A year later I made all of those mistakes again.
I sat on the cold bathroom floor of my college, my cheeks burning and wet from tears. Earlier, that day I sat in a brightly lit doctor’s office awaiting the results of a pregnancy test.
I asked the nurse what I should do if it turned out positive.
“We will see when that comes but you should start by telling the father,” she answered.
I wanted to tell her that I couldn’t do that because the father was an acquaintance who attacked me in my apartment two weeks earlier, but I kept my mouth shut.
The test was negative. I didn’t need to think of those what-ifs anymore. I was one of the lucky ones. Studies show five per cent of pregnancies are from rape, but somehow escaped this fate.
The next few weeks were difficult. Once again I mulled over every “mistake” I made. I invited him to my home, I didn’t scream. Why didn’t I scream? Why didn’t I say no more? These questions drove me crazy and often to tears.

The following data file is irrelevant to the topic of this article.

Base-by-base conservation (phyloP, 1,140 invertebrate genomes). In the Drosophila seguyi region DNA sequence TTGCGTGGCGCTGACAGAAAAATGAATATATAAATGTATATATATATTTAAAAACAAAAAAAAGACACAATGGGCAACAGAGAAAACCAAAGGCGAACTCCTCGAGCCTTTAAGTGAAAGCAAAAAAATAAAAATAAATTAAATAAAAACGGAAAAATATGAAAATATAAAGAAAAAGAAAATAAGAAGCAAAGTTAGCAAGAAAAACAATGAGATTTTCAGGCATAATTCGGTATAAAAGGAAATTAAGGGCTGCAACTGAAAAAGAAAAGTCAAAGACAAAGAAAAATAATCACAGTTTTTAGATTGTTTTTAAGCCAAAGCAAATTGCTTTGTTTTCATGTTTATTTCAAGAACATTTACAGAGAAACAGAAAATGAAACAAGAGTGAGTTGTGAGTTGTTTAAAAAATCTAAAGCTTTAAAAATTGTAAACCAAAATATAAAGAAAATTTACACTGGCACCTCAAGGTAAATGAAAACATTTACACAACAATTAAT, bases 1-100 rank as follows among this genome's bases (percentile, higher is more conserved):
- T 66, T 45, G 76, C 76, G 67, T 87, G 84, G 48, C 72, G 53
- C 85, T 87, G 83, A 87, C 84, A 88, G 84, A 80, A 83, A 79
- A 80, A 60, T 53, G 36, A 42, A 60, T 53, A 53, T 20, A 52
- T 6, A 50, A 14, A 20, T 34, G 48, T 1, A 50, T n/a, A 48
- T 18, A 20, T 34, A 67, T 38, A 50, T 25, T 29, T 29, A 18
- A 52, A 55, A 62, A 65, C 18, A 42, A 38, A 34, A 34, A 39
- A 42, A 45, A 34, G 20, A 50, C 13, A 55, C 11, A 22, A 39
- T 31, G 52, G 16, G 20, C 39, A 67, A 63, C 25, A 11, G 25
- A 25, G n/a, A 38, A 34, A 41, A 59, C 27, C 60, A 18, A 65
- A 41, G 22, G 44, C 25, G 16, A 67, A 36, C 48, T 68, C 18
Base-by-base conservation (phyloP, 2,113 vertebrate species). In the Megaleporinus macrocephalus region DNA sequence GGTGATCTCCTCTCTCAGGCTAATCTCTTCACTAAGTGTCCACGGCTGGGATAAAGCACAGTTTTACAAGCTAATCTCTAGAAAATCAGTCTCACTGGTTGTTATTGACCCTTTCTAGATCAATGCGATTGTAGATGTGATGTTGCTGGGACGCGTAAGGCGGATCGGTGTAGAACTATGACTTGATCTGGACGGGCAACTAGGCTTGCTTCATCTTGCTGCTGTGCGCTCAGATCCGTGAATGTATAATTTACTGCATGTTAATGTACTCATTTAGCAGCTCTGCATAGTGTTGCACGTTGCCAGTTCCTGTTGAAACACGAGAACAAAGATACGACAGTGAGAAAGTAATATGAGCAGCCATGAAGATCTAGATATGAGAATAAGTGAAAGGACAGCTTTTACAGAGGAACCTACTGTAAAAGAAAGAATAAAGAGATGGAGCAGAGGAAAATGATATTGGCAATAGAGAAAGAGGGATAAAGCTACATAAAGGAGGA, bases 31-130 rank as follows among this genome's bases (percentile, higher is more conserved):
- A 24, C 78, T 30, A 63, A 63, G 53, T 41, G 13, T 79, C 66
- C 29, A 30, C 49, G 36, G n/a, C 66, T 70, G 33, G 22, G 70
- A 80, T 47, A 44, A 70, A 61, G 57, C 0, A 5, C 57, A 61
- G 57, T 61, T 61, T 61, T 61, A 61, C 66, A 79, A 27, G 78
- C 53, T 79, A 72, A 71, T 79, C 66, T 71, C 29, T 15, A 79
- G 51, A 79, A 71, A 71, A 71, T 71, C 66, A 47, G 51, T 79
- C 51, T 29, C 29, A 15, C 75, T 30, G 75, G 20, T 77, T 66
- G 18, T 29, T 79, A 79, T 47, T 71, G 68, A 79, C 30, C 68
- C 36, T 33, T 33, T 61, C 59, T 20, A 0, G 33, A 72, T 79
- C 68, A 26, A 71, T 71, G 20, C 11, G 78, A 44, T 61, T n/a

Everything boiled over finally. I found myself in the middle of the night, crying on the floor of my apartment. I begged and prayed to God to make me understand why I couldn’t say no, and why I kept making mistakes.
A voice in my head kept telling me it was my fault, I had done this. The nightmares would haunt me forever. I climbed up to my apartment window and contemplated jumping. But one thought stopped me – if I jump, then you win.
I didn’t move. Instead, I let the cold February air touch my skin and waited patiently until the sun rose.
I tried hard to forgive myself. To look back and see that I was only a young girl broken and scared, fighting for her life, just trying to survive the monster that was attacking her.
I didn’t let you win that fight and I promised myself I would never let you win. Although you still haunt me, I try not to blame myself for your acts of terror. Rather, I let myself breathe and hope that day by day the nightmare will go away.